Heaven help you if you fail to join the overwhelming majority in standing up for it. I've tried, and have been - on the worst nights - cursed at and stared at with naked aggression.
|Daring not to stand for the SSB (note: this image|
on Facebook posted by a white US woman in Texas
complaining the woman pictured had "zero respect"
caused a furore on social media earlier this summer)
In the end, getting older, I capitulated and started to stand up with everyone else. Many US sports fans I know reluctantly do the same because it's just not worth the hassle. No one wants to spend a night at a sports event feeling like they're about to be confronted by a Bud-fuelled, raging redneck. It's not like there's going to be a debate. Ask an irrationally patriotic American why they play The Star-Spangled Banner and he or she will ask you back why you don't go and live in another country. That sophisticated discourse hasn't changed for decades.
The brave decision of San Francisco 49ers quarter-back Colin Kaepernick not to stand for this tedious ritual on political grounds is the best thing to happen in the National Football League since Ben Fountain's flag-challenging novel, Billy Lynn's Long Halftime Walk. That excellent work of fiction lays bare the empty ceremonies that NFL teams stage for marketing reasons to honour members of the armed forces. They are tokenistic, borderline insulting calls for fans to mindlessly cheer at fighter jet flyovers and reluctantly waving service members forced to smile politely when the kind of citizen who would vote for war but never venture close to a battle field blandly thanks them "for your service".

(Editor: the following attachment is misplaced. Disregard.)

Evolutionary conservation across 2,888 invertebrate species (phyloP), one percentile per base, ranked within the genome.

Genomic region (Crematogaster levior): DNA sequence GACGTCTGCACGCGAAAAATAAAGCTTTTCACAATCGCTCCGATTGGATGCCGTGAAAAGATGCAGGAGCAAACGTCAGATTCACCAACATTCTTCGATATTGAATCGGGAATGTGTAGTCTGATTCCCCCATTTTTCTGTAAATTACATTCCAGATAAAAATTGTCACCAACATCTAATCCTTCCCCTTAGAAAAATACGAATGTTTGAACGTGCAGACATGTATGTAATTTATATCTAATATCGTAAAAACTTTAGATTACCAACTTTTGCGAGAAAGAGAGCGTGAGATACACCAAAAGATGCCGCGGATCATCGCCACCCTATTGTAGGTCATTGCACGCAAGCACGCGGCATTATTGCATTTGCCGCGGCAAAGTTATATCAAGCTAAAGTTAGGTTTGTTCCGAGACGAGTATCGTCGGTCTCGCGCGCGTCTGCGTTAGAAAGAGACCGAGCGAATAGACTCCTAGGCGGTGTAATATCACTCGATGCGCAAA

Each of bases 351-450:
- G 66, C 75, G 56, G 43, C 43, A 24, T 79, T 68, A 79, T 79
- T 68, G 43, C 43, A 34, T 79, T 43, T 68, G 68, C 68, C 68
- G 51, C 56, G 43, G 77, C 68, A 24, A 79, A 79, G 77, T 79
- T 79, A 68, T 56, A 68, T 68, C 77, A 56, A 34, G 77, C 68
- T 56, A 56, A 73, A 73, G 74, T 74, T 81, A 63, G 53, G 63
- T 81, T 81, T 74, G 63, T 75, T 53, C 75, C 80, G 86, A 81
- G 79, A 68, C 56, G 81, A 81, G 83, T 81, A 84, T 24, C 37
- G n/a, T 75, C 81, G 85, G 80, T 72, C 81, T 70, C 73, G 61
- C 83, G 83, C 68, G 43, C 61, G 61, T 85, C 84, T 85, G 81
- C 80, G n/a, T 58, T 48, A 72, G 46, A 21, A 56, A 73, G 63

Kaepernick's absolutely reasonable justification is that he won't honour the anthem of a country which defies its own constitution by failing to treat black citizens as equals. You'd think that in a democracy, this statement from a high-profile athlete would be the starting point for a civil discussion of a pertinent truth. A section of the conservative white US citizenry is, however, still so threatened by the idea of equality, especially for those it's been oppressing for centuries, that the reaction is dominated by shrill accusations of treachery that barrel towards a single conclusion - patriotism is deaf and blind. It has to be, otherwise it can not bear the scrutiny of calm analysis that would expose it as a sham and a pernicious means of barking down dissent.
|Novel approach to patriotism - Ben|
Fountain's brilliant novel.
European qualifying games for Russia 2018 begin this weekend. Russian armed forces are currently amassing on the eastern Ukrainian border, threatening to invade. Russian armed forces are currently bombing Syrian civilians in a heinous alliance with the war criminal and dictator, President Bashar al-Assad. Maybe they'll be back in time for a flyover at the opening ceremony to showcase the power of the state. Fans can stand and applaud at their awesome might and noise. Why? That's just what we always do, just like we always stand for the anthem, and even sometimes sing along. Why, though? Why?
When trying to answer that question we must spare some mighty applause for Colin Kaepernick, for his dignified protest while putting the right kind of politics into sport. And also ask: how will Fifa stage a global sporting event in a country which in 2018 may still be heavily involved in two wars, maybe more? And will fans and players remain politically, patriotically deaf and blind so that they can participate too?